The prototyping phase is a great opportunity to start fleshing out the design of your testing suite however. As you work on the core features of the game you can see where the bulk of the coding effort is likely to go and also which areas are most susceptible to change throughout the life of the project. A good example of this was the blast radius and velocity of the weapons used in Battle Group. Small changes to this had a major impact on the feel, flow and accessibility of the game. For this reason I made sure that this was both easy to change and robust in the changes I made. As velocities increased the distance traveled per frame became quite large. Coupled with this was the low physics frame rate on older mobile devices and it was crucial that we had repeatable behavior at varying frame rates and data values. As I had already planned to implement TDGD post-prototype I was mindful of these areas of code and made a mental note to test these areas first and thoroughly.
Whenever I discuss TDD with someone in or outside the game development industry, there’s often a heated discussion about code coverage. Code coverage is the percentage of production code that is “covered” by unit tests. There are purists that claim you’re not really doing true TDD without 100% code coverage and there are others who say some arbitrary percentage is enough. My stance is that the game/code itself should determine the code coverage you should aim for. Sometimes certain tests are causing more trouble than good (eg changing a few lines of code requires 10 times more lines of unit testing code to be updated). Either the tests need a rethink in the way they are implemented or it’s best just to remove them.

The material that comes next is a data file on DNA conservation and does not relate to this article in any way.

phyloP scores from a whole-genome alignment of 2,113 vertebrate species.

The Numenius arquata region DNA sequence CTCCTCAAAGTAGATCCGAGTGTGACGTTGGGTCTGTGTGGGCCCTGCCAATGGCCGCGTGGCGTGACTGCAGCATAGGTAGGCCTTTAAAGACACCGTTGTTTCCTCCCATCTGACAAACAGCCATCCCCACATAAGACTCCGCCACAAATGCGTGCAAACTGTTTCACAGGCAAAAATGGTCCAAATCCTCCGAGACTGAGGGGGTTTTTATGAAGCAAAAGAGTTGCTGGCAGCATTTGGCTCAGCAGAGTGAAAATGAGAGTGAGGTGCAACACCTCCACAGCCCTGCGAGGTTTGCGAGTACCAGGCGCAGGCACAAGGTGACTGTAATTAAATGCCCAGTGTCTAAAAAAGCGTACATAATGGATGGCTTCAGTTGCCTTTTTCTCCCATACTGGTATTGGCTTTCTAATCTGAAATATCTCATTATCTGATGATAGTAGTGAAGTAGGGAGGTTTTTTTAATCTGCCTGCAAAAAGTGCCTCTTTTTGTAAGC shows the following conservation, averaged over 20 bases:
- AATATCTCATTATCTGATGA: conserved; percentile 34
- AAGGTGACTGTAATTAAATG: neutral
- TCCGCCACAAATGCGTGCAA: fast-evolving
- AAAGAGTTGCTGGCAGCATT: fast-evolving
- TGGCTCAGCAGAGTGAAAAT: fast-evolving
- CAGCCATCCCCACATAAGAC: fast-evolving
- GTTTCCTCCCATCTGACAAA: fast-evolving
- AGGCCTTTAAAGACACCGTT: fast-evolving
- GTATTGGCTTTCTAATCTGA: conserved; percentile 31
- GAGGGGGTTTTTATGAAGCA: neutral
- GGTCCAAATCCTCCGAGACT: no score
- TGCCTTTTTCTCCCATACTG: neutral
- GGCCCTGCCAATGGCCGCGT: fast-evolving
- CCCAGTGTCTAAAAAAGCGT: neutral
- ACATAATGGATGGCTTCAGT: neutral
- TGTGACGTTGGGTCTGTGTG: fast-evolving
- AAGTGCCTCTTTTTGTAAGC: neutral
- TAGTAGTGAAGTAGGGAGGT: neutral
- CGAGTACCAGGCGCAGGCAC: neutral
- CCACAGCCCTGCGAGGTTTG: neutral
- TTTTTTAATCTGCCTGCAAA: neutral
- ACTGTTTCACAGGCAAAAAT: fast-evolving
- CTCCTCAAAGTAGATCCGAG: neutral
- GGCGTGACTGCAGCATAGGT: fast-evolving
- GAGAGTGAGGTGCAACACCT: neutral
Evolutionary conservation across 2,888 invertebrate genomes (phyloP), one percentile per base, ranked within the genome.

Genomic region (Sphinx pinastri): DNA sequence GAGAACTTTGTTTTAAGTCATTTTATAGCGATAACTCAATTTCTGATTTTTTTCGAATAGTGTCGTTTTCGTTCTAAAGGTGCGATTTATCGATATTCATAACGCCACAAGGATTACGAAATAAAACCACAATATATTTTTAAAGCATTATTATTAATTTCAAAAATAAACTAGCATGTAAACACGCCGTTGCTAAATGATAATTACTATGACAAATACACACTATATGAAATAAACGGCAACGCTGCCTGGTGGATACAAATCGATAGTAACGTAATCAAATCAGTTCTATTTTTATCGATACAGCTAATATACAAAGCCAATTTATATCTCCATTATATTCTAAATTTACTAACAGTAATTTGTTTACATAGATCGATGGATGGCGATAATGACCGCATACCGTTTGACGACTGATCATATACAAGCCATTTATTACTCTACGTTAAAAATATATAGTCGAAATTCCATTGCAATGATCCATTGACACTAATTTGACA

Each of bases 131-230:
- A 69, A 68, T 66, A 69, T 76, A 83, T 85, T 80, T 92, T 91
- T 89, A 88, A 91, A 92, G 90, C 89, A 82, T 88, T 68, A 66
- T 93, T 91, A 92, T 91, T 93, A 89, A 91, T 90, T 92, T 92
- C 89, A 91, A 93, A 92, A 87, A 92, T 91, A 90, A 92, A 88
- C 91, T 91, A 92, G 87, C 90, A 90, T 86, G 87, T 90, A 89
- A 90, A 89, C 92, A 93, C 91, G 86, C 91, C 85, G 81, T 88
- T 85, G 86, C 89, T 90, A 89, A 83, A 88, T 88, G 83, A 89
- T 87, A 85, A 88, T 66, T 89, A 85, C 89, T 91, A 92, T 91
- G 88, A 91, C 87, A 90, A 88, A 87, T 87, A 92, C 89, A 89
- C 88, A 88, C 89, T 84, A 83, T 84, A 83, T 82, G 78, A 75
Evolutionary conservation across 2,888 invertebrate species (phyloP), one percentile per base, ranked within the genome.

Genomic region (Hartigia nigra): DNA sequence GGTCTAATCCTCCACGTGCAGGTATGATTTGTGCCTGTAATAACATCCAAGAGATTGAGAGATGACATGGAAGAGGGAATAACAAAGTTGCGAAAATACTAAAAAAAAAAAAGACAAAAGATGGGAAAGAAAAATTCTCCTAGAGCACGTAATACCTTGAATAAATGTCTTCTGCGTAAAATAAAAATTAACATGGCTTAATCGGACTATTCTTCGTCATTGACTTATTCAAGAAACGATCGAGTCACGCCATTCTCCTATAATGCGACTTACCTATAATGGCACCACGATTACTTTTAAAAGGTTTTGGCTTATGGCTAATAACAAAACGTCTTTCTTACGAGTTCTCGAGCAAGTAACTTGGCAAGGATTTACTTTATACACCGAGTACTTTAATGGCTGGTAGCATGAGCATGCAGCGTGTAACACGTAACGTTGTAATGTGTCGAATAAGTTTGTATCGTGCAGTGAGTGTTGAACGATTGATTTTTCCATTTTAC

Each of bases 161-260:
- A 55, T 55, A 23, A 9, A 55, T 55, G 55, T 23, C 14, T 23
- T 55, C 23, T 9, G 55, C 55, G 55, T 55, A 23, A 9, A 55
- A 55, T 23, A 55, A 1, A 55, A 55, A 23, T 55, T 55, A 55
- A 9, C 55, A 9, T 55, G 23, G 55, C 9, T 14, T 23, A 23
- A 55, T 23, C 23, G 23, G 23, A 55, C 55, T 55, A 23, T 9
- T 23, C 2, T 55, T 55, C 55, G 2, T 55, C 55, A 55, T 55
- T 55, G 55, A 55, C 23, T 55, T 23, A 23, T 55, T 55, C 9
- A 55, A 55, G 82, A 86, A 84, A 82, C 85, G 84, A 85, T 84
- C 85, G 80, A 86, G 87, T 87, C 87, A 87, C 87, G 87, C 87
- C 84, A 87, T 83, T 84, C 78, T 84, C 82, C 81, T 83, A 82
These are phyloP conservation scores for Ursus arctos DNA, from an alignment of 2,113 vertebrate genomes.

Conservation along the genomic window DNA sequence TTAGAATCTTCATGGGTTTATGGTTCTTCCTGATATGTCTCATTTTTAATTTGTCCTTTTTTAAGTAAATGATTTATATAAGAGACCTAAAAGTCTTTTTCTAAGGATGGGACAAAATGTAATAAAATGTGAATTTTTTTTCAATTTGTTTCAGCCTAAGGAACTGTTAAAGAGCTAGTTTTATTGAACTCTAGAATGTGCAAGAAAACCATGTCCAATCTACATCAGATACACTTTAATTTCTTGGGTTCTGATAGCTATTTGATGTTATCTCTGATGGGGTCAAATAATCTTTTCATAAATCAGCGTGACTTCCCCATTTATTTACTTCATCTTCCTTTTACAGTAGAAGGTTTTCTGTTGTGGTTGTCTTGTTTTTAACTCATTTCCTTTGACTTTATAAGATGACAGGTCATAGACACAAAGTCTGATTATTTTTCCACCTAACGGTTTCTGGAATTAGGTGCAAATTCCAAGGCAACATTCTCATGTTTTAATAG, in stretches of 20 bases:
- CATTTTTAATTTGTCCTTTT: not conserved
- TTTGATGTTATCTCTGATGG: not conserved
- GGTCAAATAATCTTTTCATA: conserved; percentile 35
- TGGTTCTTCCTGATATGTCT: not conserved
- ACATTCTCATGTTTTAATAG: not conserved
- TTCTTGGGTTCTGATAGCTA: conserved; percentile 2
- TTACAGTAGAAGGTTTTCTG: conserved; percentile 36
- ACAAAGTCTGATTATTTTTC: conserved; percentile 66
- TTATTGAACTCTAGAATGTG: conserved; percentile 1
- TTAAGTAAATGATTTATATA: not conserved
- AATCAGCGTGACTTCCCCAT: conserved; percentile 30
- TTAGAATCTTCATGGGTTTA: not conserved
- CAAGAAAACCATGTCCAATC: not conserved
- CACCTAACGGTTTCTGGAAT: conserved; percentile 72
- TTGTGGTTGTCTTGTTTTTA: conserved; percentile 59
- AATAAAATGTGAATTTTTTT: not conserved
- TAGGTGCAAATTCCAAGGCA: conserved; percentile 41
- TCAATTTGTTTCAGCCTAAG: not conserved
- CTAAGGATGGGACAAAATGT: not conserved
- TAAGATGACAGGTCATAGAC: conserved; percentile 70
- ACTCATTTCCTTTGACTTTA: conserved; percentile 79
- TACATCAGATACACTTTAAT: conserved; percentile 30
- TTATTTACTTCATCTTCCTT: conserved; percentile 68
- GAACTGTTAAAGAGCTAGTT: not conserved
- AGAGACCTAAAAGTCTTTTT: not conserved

I didn’t “watch the clock” when it came to code coverage on Battle Group. My main focus was to get the best value from my limited resources (as the sole programmer on the team). During prototyping and throughout development I noted which areas of code were critical or breaking often and made sure to get the highest code coverage possible on them. There is certainly a point of diminishing returns when it comes to code coverage which differs between projects and between systems within a project.
Test First Development
I opted for a “Test First” development style where I would create my unit test and then implement the feature being tested. This allowed me to design exactly how I thought the code should be used rather than writing the solution to the problem. I found this was invaluable to keeping a clear separation of concerns and made sure everything was as modular as possible. By thinking about the outward interface of the functionality first, it helped me get in a mindset of creating exactly what I wanted. When solving an interesting and complex problem it’s easy to lose site of the original reason for the code’s existence. Test first development focuses your efforts where they are needed most, on defining and then implementing the functionality of a piece of code as seen by the rest of the system.
One tool that was released during the development of Battle Group was NCrunch. This tool will completely change the way you unit test. I won’t go into too much detail as it’s a little off topic, but I strongly recommend you grab it and experiment with how it works. The whole system can be summed up in two points:
- Unit test code has real-time inline green/red lights to indicate whether it is currently passing. Tests are continually running in the background to keep this constantly up to date
- Production code has a similar green/red light system showing how many unit tests covering this code pass and fail (or if there are no tests at all)